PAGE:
Roky Erickson The Kessler Theater Friday, July 13
Sam was in a tattoo shop Savannah, Georgia when he heard Roky Erickson and decided he needed a two-headed dog tattoo. I spotted him at the Kessler Theater bar, and noted Sam looked very young, probably not much past his late 20s. That tattoo now lives on the back of his leg. Later on Friday night, when Roky Erickson played "Two-Headed Dog," Sam was front and center, singing the words right back.
Much has been written about Erickson's life and unlikely re-ascension. I use that term because he is revered, by many like Sam, as a godlike figure, one who fought static and silence in some very dark corners before re-emerging. You can find reiterations of his legacy in various media, so I wanted to approach this review of Friday's show at the Kessler, the same venue he played less than a year ago, in terms of the cult that's sprung up around him in the wake of that re-ascension.
Robert Christgau said this about Erickson's 1986 album, Don't Slander Me:
"The album... sounds like a bunch of would-be old farts (with genuine article Jack Casady lending a touch of authenticity) latching onto the old wildman for the kind of magic carpet ride other music lovers only collect. It's too precise, too forceful, too showy. And if you can bear the protracted tributes to Erickson's private gods, it'll rock you out."
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I see what he's getting at, that part about folks latching on to Erickson's magic carpet. Throughout the crowd Friday night, there were murmurs about his health, his well being, his lucidity, the last time they saw him, his catalog. I'm sure many in attendance were there to see an artist they've long admired, but there were also the curiosity seekers, there to see if Erickson went off the rails. This is expected when an artist spends much of his life with little control over his image and legacy; we try to fill in the gaps for them.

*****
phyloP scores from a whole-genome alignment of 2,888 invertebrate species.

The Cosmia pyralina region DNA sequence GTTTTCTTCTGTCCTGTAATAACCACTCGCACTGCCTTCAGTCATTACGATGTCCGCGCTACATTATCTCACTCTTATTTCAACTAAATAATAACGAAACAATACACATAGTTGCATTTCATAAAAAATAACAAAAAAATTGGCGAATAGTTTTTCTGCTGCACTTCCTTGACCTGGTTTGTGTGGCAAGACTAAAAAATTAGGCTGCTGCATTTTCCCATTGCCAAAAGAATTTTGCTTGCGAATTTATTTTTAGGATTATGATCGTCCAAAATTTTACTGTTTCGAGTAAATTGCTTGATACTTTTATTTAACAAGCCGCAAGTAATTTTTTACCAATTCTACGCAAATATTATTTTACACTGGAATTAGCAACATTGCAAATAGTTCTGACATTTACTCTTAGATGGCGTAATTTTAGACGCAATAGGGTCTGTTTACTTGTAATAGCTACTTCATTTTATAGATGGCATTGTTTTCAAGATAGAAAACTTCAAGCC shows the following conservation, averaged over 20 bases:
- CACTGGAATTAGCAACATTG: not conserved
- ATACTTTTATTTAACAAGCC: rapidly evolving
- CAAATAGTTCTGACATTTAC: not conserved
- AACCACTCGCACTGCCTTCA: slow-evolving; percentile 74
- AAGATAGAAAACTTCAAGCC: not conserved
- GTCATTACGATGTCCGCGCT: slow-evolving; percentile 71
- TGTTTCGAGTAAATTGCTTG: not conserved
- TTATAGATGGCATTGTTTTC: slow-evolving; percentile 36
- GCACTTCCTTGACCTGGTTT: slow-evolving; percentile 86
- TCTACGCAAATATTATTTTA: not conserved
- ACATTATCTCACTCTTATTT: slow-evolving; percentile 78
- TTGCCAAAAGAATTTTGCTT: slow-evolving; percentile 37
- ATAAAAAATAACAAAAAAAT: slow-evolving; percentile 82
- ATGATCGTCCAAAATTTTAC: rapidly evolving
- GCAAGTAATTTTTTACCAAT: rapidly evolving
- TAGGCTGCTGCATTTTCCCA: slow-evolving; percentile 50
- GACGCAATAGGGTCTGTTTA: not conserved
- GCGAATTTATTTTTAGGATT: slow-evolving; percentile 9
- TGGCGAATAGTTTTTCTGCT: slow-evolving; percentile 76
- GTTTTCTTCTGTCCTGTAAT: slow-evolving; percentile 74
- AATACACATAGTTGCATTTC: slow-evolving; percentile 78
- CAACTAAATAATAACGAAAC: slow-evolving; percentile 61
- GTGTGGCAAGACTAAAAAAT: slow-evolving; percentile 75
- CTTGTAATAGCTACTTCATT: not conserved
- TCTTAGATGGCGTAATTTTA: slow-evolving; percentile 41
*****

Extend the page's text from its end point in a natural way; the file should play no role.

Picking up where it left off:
The backing band was a bit too bar-band, and when Erickson would suddenly drop out of the vocals, which happened often, they struggled to fill the space. "Creature With the Atom Brain" and "Don't Slander Me" were serviceable enough, if a bit rough around the edges, and the 13th Floor Elevators' "Roller Coaster" and encore of "You're Gonna Miss Me" filled the checklist. Still, that Erickson is on stage and engaged with his music again is important. The crowd's chants of "Roky!" were a sort of collective prayer to this.
There were this, too: On Saturday night, at an Erickson-themed psych night at the Texas Theatre, soundtracked by Gabe Mendoza and Fred Holston, I watched a stray dog run down the sidewalk with a bag of trash in its mouth. It paused and looked up at us for a moment, eyes narrowed, contemplating its next move. It lowered its head, as if ashamed of being caught in this particular act, or maybe it was willing to defend the find. I watched it with curiosity, feeling neither threatened nor ashamed for it, just seeing an animal living on instinct.
Then it dropped the bag and ran across the street, into the shadows.